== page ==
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Radiation risk in Japan: understanding radiation measurements and putting them in perspective

March 16, 2011


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jose fernandez
January 16, 2012

Now I’m really confused; I thought I’d read in several places that exposure from a chest x-ray was much greater than from a mammogram, but your chart shows just the opposite. Is there a difference in exposure between the “old” type of mammogram using film and the newer digital mammograms that could explain that?

Peter Panayi
February 01, 2012

The Sievert is a measurement of effective dose (ie taking into account the type of radiation) PER KILOGRAM. So if you want to compare a mammogram value to a whole body value you have to multiply by the weight of the breast divided by the weight of the body. No jokes about big boobs please.

January 12, 2012

Gracias por esta informacion.

Alan Williamson
October 26, 2011


October 23, 2011

hi peter ,your clear explanation helps us to understand the real concern about the radiation . could you reply the following #wheather koodankulam atomic power plant proximity to the fault level ? #how do these levels compare to known levels by an ordinary illiterate man living near to atomic power plant ? , #

fatkhul amin
October 01, 2011

its realy help me

September 15, 2011

whether the effect of radiation in Japan can make to get diseases such as mesothelioma victims ? you know what i mean?

August 17, 2011

Another really sad thing about the Fukushima Daiichi facility is that two General Electric engineers warned against building the facility in the first place because of its proximity to the fault line. (From what I understand, the two engineers resigned over the issue.)

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August 10, 2011

It’s scary. I read here, nuclear radiation has reached the sea with awful level. RHow’s next, I do not know, but I believe Japan can resolve this problem properly. They are brave and strong man.

And time for us to seek alternative sources than nuclear.

July 20, 2011

Very informative! I’ve always been curious about the measurements of nuclear radiation but I’ve never taken the time to actually understand it, but you have presented it in such a clear and concise manner that I now understand it much better.

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April 22, 2011

Hi Mike,

I have a friend here in the US that is trying to decide if it is safe to go to Tokyo next week and stay for ten days for an important family reunion. When taking into account consumption of food and water within Japan, would she be risking her long term health if she goes?

Brian Morely
April 08, 2011

One of the better explanations of this emotionally charged issue. Trouble is no one has bridged the gap between the Becquerel and Sievert. The measured radiation of an mass (Bq) and the equivalent bio risk of absorbed ionizing radiation (Sv). Have a go …

April 08, 2011

Interesting post. What scares me the most is that if they won’t be able to contain the leakage. I’m afraid that the whole world could be affected by all of these. Everyone’s health would be at risk.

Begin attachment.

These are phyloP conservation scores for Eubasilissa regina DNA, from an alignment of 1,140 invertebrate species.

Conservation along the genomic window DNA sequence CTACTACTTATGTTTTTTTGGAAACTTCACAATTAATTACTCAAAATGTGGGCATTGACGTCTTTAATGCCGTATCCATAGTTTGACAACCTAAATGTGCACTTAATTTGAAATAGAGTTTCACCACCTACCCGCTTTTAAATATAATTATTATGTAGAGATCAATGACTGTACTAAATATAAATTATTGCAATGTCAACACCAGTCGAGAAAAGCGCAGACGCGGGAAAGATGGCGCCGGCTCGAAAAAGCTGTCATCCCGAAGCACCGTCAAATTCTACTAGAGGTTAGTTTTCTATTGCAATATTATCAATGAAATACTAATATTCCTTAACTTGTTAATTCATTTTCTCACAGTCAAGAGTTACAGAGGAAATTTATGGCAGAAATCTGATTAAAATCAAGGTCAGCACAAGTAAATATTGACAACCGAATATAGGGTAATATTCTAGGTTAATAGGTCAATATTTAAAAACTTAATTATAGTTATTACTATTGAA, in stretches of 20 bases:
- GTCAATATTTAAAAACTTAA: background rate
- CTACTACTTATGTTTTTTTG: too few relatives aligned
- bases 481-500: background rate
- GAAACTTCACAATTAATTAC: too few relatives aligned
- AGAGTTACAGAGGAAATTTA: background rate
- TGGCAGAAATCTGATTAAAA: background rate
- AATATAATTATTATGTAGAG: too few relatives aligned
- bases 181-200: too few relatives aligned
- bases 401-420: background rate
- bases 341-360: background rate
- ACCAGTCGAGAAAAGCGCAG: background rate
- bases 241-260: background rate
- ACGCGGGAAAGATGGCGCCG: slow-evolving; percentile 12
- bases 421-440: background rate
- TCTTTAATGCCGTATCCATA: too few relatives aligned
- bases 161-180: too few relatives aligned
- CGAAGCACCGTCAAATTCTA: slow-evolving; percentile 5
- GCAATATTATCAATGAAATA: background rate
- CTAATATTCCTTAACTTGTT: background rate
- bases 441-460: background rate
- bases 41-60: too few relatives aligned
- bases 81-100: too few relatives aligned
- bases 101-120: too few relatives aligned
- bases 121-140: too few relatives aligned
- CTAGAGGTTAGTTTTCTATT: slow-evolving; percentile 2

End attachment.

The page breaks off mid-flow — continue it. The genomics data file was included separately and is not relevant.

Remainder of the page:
Carlton Jones
April 04, 2011

This is a good discussion of radiation levels. How do these levels compare to the discussed microscopic levels, say 1 millionth of a gram, of plutionium particulate pollution? Has any data shown if particulate uranium or plutonium dust has reached the US?

Trina Bashore
April 01, 2011

Check here for radiation readings in Japan

It is possible to pull up a 3 month, 4day and last 24hr chart


Paul Schnake
April 01, 2011

This article is dumb. As a retired scientist, I have follow radiation and it’s effects for at least 50 years. The incidence of cancer in all forms has followed the increased introduction of radiation. As high definition of X-rays was introduced, cancer spiked. When the a-bombs were dropped in Japan to end WW2, cancer spiked again. When we had an increase in nuclear energy plants, cancer spiked again, etc. etc.

New Perspectives
April 01, 2011

With our advancing technology, you would think that safety is the bottom line. Other than that, you would be under the mercy of our traditional knowledge for any innovative tactics.

September 24, 2011

You have the monopoly on useful information—aren’t monlopoies illegal? 😉

alfonso negapatan
April 01, 2011

thanks for this. very informative.

Maimon Mons
March 20, 2011

This post on the xkcd blog should be talked about anytime anyone tries to compare radiaction exposure:

Peter Wehrwein
March 21, 2011

I like the chart!

March 19, 2011

Hi; nice tip, please is the exposure measurement constant for every human being in our different climatic environments.

Dr. James R. Marzolf
March 19, 2011

An excellent article. However the concept of background radiation needs to be understood from the historical perspective. The White Sands tests contaminanted most of the lower 48, the pacific H bomb tests launched a stratospheric cloud that rained radionucleotides across the planet for years. Very good maps are available of how much landed where. So the current “background” radiation is not a natural level. In terms of Japan, now that the spent fuel rods appear to have ignited it is being termed a level 6 accident (3 mile Island was a 5 and Chernobyl a 7) Check out this animation of the Chernobyl accident based on French data. It will give you an idea of what can happen.

Roger Brewer
March 18, 2011